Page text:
Sharing is caring?
Not always when it comes to sharing human food with your dog. It is hard to resist those big, wanting eyes as they put on their best beggers routine, wagging a tail for extra effect. But, sometimes you could be sharing more harm than love. Some people foods we may share can cause severe digestive problems, while others can be introduced into their diet without issue. To keep your companion happy and healthy, it is best to know before you are tempted to treat, the foods harmful to dogs.
Alcohol – No. Nothing is cute or funny about giving alcohol to your dog to see them get drunk. Alcohol can have a severe impact on your dog’s nervous system. It can also lead to alcohol poisoning and coma.
Apples – Yes. Dogs typically enjoy apples. Apples are a good source of vitamin A and C. They help clean residue from their teeth and freshen their breath. Remove the seeds and core.
Apple Seeds – No. Apple seeds contain a natural chemical that releases cyanide in the dog’s digestive system. Feeding apple seeds will poison your dog over time and weaken his digestive system. Same with people. Don’t eat the seeds – period.
Avocados – No. Avocado contains Persin which is toxic to dogs. Persin causes gastrointestinal irritations and vomiting. Plus, the pit is a choking hazard.
Baby Food – No. Often onion and garlic are found in baby foods, these are both bad for your dog. Also, these are formulated for human babies, not canines.
Bacon – No. While a small piece occasionally, is a welcome treat for your dog. High-fat meats and table scraps, will not only cause weight gain but can also lead to pancreatic cancer. Symptoms include vomiting, belly pain, and diarrhea. Processed meats also contain a high salt content, which again is harmful to your dog.
Bread – Yes. Small amounts are okay. However, it provides no nutritional value to your dog and is heavy on carbohydrates which can lead to weight gain, just like in people.
Candy – No. Sugar is carried to body cells in the form of glucose. Dogs more easily than humans get sugar-high, this can lead to becoming hyperactive and unfocused. After, they get a sugar-slump, sleepy, moody and irritable. Dogs can develop diabetes from these highs and lows, just like humans.
Cashews – Yes. Small amounts are ok as an occasional treat, just try not to make a steady habit. They provide magnesium, calcium, and proteins. They are high in fat which can pack on the weight, and over time can lead to other high fat related issues in dogs.
Cat Food – No. It may be next to impossible to keep your dog from stealing his feline brothers’ food when you aren’t looking, but do your best to stop it. Cat food is specially formulated for….you guessed it, cats. Cats have a need for higher fat and protein percentages. Large amounts of cat food may be damaging to your dog’s health. Your dog will be much better off if he sticks to dog food.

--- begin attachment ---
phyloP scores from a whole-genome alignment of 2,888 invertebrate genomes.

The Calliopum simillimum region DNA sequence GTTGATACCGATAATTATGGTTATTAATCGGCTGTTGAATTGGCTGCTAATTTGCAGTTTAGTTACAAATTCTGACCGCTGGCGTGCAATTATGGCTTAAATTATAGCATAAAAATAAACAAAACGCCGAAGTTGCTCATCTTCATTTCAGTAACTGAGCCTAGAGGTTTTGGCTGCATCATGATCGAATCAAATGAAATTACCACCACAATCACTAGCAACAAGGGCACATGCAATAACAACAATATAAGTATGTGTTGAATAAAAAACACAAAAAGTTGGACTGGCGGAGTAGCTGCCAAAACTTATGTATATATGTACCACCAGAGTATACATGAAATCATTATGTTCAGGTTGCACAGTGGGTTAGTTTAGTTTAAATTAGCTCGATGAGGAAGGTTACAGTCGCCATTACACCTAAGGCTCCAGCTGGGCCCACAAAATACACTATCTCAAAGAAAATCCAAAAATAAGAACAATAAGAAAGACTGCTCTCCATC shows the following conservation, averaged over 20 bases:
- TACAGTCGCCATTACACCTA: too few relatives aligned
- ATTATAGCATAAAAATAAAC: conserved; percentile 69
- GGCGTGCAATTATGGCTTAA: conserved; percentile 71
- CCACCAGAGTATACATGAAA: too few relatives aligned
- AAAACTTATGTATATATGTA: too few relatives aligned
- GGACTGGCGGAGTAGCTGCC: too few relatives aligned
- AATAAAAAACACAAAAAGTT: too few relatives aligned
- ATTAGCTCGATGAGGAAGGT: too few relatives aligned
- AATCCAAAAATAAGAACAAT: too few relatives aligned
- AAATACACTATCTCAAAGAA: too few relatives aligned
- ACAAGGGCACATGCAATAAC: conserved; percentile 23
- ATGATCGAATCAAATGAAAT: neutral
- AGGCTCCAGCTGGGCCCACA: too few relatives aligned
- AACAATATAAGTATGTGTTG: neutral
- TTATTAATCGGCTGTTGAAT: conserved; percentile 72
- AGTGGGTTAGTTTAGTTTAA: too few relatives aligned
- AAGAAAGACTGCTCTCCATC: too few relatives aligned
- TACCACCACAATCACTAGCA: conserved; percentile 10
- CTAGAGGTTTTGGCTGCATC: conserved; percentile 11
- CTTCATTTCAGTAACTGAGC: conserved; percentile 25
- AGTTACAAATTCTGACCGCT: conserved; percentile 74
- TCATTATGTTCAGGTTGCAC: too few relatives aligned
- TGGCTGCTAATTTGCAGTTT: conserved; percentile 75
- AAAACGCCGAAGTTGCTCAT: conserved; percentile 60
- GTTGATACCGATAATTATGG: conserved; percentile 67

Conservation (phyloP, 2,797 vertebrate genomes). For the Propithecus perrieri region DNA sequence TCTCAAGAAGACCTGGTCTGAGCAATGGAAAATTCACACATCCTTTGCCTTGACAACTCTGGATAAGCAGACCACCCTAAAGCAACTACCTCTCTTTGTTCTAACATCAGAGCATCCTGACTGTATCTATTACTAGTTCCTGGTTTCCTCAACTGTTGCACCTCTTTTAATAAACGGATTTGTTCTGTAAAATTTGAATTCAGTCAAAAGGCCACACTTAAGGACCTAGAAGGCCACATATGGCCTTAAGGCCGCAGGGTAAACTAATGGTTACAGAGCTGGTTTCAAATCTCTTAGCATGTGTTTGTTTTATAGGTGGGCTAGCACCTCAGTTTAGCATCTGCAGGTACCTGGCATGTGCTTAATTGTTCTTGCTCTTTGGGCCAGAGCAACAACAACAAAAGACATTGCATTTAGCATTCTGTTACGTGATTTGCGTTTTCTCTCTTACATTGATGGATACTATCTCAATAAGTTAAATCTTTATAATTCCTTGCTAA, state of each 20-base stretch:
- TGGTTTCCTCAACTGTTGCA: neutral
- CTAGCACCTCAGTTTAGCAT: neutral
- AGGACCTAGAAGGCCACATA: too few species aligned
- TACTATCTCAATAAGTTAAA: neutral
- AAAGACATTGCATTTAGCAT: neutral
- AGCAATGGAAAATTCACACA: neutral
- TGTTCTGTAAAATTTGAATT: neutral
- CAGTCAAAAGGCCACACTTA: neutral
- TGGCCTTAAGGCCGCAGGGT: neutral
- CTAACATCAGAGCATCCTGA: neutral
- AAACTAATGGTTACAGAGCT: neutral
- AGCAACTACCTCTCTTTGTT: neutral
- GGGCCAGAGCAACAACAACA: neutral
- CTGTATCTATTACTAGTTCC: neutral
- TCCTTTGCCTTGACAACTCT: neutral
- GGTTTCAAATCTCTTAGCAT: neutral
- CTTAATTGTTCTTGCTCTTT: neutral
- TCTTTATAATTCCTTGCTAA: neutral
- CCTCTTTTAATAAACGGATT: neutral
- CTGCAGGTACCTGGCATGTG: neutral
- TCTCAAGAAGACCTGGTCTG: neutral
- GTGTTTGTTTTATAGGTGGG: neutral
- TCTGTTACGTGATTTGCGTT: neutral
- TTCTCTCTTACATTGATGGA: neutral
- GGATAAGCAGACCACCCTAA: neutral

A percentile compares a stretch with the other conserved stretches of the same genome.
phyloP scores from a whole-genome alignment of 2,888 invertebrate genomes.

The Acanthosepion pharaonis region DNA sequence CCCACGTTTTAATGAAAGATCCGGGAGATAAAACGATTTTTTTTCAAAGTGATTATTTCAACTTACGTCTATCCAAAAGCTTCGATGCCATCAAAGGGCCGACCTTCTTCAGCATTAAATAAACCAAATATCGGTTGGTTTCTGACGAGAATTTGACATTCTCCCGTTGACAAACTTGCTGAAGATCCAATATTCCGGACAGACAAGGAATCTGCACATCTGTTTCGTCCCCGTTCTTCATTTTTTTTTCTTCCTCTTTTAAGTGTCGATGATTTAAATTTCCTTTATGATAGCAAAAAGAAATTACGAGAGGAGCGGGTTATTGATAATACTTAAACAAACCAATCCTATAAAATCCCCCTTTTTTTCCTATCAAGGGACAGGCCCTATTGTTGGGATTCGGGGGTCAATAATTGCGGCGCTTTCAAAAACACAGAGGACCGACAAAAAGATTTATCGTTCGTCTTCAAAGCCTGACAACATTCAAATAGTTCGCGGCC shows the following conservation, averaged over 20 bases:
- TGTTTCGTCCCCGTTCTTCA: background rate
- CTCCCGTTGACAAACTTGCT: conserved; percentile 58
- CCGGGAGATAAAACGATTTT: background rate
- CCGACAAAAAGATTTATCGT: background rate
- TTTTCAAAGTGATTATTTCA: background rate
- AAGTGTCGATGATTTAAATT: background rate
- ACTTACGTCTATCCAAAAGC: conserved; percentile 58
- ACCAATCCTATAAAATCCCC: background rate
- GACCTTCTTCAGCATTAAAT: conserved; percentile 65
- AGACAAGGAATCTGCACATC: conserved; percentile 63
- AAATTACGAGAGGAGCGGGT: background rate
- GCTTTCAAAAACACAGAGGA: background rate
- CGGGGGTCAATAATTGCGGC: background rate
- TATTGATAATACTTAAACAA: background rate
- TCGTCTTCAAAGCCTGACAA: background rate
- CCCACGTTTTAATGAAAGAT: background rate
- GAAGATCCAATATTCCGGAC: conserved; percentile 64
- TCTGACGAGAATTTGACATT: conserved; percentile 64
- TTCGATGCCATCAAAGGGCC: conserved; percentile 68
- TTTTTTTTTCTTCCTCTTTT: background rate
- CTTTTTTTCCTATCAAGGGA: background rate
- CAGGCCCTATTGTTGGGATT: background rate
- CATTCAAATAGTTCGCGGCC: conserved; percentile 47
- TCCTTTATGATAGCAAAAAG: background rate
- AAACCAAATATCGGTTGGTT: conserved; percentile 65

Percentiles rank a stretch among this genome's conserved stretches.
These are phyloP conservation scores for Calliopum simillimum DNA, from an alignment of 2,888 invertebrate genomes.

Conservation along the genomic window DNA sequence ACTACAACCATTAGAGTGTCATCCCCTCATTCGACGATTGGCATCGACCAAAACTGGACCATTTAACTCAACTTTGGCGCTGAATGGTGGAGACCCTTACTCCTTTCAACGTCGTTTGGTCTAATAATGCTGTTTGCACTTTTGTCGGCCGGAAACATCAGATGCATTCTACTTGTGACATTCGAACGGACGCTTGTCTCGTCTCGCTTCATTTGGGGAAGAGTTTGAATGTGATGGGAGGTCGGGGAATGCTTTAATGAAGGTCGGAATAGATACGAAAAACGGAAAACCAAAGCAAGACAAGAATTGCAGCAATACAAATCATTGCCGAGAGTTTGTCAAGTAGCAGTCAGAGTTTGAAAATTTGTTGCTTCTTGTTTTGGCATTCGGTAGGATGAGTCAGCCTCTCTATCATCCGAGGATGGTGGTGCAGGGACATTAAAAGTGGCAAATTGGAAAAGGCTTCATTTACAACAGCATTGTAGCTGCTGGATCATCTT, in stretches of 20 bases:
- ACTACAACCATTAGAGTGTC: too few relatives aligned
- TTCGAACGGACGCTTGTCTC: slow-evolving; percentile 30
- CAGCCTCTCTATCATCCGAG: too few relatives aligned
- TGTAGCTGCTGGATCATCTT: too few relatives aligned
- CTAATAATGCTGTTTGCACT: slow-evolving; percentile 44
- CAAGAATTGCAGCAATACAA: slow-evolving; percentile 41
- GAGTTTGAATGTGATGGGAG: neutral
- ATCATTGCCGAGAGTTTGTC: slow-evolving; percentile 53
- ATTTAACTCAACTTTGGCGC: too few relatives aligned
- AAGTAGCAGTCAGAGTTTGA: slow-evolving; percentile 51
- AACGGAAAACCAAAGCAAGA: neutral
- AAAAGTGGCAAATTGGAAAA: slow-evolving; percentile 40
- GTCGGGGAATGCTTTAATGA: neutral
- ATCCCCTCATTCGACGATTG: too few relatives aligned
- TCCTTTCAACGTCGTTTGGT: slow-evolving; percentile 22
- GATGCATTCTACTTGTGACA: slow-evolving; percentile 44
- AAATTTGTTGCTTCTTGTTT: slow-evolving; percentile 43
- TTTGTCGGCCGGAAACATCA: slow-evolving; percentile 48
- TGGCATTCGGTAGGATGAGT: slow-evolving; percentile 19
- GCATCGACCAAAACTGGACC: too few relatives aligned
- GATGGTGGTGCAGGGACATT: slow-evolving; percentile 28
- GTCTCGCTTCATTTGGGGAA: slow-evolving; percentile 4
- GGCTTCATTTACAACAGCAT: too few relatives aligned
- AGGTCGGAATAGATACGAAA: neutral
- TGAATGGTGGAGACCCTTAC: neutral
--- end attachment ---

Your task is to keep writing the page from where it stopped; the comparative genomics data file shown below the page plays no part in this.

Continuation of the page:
Cheese – Yes. Dogs can eat cheese as long as you don’t overdo it. Cheese can be pretty high in fat, which is not good for your dog’s overall health, so the lower the fat content the better. Mozzarella is a good choice as a treat.
Chewing Gum – No. Gum can easily become an obstruction in your dog’s bowels. On top of that, sugar-free gums contain a sweetener called Xylitol. This chemical is very toxic to your dog. Never feed anything with artificial sweeteners to your unsuspecting dog.
Chives – No. Part of the onion family, these are very bad for your dog. They contain both sulfoxides and disulfides which can damage the red blood cells and cause anemia. If your dog chews on them in the garden, stop him immediately.
Chocolate – No. You have probably heard rumor of this but, Yes, it is true. Chocolate contains Methylxanthines, which are very toxic to your dog. They are stimulants that will stop your dog’s metabolic process. Especially dark chocolate, just a little bit will cause vomiting, diarrhea, irregular heart and even death. If your dog eats chocolate, contact a veterinarian immediately.
Cinnamon – No. Not actually toxic to dogs, cinnamon and the oils it contains, irritate the sensitive tissue inside your dog’s mouth. It can also lower their blood pressure, and cause diarrhea and vomiting. Prolonged use can cause liver disease and heart issues.
Coconut – Yes. Coconut contains Lauric which fights off viruses by strengthening the immune system. The oil is also a natural remedy for soothing hot spots, itchy skin and flea allergies. It is okay to apply topically or internally.
Coffee / Caffeine – No. You may need that extra caffeine powered kick in the morning, but it is bad for your dog. It can cause muscle tremors and heart palpitations. Keep you latte enjoyment to yourself.
Cooked Bones – No. When bones are cooked they become brittle. The brittle pieces break and can damage your dog’s teeth dog’s or splinter and damage your dog’s digestive tract. Offer raw bones or interesting chew toys from your local pet supply instead.